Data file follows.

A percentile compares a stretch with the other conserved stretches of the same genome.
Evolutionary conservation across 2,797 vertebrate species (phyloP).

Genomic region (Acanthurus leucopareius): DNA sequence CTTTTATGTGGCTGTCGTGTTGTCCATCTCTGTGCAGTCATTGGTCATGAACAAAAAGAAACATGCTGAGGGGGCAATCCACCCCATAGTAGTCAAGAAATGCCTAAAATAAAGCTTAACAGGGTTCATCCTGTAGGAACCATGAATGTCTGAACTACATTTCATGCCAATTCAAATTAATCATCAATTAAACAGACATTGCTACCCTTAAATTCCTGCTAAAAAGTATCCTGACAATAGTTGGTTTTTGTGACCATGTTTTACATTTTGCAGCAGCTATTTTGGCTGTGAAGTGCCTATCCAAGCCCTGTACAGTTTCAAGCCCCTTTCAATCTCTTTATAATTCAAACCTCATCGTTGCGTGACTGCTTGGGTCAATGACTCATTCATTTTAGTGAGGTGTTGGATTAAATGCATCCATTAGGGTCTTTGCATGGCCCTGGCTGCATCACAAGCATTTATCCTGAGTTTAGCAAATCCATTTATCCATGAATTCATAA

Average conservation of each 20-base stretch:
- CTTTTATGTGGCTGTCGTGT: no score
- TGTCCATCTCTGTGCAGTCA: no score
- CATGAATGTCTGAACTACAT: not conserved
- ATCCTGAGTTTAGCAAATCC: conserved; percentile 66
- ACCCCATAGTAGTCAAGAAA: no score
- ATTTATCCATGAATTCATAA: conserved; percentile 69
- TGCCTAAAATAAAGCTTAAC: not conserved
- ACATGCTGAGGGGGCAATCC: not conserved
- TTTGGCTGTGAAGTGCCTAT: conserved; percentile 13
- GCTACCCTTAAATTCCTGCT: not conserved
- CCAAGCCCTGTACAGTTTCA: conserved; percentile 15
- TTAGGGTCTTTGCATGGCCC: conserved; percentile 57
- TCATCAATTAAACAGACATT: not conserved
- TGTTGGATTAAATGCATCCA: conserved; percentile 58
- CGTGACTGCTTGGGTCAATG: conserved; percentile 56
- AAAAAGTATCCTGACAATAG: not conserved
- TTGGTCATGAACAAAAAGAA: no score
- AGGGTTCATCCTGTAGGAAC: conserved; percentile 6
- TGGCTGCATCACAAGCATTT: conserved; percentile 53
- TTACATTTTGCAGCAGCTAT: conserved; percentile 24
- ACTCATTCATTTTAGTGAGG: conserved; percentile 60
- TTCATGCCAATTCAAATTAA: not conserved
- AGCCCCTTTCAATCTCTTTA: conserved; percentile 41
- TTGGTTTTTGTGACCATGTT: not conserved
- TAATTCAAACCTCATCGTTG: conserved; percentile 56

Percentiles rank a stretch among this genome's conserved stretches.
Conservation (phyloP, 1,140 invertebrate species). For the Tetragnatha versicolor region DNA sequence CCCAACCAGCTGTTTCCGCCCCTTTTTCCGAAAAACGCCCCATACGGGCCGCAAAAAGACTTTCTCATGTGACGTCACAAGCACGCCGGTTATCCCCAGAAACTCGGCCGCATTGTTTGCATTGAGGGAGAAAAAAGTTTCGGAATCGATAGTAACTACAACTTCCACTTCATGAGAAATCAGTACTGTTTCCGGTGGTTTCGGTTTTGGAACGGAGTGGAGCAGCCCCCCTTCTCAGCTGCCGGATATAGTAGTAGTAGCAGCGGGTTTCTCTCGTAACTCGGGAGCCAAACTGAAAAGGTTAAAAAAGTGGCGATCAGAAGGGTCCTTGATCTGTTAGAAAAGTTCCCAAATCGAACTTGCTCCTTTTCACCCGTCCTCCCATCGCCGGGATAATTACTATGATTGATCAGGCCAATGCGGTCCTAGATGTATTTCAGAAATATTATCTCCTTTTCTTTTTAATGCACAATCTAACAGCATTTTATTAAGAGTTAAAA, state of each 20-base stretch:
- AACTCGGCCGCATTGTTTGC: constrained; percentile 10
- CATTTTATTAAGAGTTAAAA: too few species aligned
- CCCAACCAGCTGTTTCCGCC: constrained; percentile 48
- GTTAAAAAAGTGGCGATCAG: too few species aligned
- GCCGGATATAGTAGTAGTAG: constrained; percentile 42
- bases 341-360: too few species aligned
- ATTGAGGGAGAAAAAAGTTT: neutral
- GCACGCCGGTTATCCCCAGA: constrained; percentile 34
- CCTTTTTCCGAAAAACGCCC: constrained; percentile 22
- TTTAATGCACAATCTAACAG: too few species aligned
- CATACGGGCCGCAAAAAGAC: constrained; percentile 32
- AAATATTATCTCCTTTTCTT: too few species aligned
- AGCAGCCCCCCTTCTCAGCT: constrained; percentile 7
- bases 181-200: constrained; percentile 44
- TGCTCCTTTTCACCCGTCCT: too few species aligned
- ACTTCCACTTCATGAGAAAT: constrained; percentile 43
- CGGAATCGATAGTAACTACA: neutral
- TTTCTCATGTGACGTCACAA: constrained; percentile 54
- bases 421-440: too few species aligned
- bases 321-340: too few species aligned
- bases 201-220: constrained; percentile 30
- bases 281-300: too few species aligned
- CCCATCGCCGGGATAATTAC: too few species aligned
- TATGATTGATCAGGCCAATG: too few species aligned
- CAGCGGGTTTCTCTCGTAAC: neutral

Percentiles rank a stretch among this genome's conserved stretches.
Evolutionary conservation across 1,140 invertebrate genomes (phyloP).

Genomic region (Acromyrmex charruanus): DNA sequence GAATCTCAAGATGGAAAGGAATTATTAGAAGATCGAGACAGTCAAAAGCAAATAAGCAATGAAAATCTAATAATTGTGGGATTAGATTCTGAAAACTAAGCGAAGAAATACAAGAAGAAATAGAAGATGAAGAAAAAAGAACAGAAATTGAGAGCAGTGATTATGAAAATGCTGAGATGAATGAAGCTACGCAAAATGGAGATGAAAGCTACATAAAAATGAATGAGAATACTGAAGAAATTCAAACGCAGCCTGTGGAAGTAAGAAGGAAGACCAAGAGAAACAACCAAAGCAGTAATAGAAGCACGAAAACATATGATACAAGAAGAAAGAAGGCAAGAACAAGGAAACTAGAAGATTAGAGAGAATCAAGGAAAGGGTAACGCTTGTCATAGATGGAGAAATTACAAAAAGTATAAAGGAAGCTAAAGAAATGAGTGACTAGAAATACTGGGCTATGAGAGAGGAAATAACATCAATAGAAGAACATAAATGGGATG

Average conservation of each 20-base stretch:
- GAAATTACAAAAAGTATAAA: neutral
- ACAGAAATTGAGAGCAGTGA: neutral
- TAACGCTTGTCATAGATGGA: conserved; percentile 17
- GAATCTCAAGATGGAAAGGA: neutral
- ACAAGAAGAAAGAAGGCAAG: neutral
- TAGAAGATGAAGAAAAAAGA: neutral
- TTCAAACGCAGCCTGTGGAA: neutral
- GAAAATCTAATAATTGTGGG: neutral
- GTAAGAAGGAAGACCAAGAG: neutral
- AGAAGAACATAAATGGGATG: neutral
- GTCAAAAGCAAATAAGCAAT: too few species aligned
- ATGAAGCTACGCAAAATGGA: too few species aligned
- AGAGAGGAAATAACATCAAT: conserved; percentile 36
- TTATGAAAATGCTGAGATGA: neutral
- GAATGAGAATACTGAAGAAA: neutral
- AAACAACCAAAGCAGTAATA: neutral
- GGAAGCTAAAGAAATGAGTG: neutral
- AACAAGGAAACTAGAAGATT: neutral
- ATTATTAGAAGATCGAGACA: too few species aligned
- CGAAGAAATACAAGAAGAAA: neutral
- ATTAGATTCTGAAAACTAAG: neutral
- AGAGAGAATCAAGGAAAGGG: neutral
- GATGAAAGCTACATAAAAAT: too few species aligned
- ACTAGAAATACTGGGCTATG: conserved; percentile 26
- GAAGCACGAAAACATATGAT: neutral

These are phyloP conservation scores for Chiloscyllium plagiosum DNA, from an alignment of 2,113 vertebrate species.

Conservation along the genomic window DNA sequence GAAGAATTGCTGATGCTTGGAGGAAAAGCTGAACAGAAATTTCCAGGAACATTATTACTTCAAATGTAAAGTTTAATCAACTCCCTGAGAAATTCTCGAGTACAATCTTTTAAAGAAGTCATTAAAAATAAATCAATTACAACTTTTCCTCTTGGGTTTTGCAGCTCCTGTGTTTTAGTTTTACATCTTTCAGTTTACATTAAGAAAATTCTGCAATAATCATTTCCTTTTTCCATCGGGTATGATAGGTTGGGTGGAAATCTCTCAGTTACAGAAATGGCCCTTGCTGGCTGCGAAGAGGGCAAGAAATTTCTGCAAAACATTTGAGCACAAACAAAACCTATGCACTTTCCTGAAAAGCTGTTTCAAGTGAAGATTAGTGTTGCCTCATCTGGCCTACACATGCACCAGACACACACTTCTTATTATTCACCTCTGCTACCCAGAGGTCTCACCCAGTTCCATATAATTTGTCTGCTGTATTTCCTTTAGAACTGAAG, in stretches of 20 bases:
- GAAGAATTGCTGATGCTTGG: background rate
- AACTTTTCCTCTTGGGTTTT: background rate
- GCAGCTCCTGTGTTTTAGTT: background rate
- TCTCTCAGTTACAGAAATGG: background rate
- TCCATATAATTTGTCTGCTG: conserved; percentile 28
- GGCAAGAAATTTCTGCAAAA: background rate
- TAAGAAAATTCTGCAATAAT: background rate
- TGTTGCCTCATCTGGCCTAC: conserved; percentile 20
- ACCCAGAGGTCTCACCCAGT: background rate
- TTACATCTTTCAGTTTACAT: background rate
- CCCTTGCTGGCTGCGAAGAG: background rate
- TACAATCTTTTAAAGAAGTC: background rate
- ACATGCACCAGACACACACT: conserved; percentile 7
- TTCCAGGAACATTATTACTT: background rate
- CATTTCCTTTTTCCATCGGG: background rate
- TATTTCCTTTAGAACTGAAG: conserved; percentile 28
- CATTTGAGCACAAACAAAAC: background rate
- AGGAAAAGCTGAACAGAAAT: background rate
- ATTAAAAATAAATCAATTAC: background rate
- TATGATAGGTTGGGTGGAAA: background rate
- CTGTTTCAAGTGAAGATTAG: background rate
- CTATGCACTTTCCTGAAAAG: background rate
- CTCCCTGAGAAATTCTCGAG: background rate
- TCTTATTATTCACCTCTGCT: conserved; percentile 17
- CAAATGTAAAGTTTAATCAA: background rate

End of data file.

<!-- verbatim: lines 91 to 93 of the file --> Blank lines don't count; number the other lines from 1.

- TCTCTCAGTTACAGAAATGG: background rate
- TCCATATAATTTGTCTGCTG: conserved; percentile 28
- GGCAAGAAATTTCTGCAAAA: background rate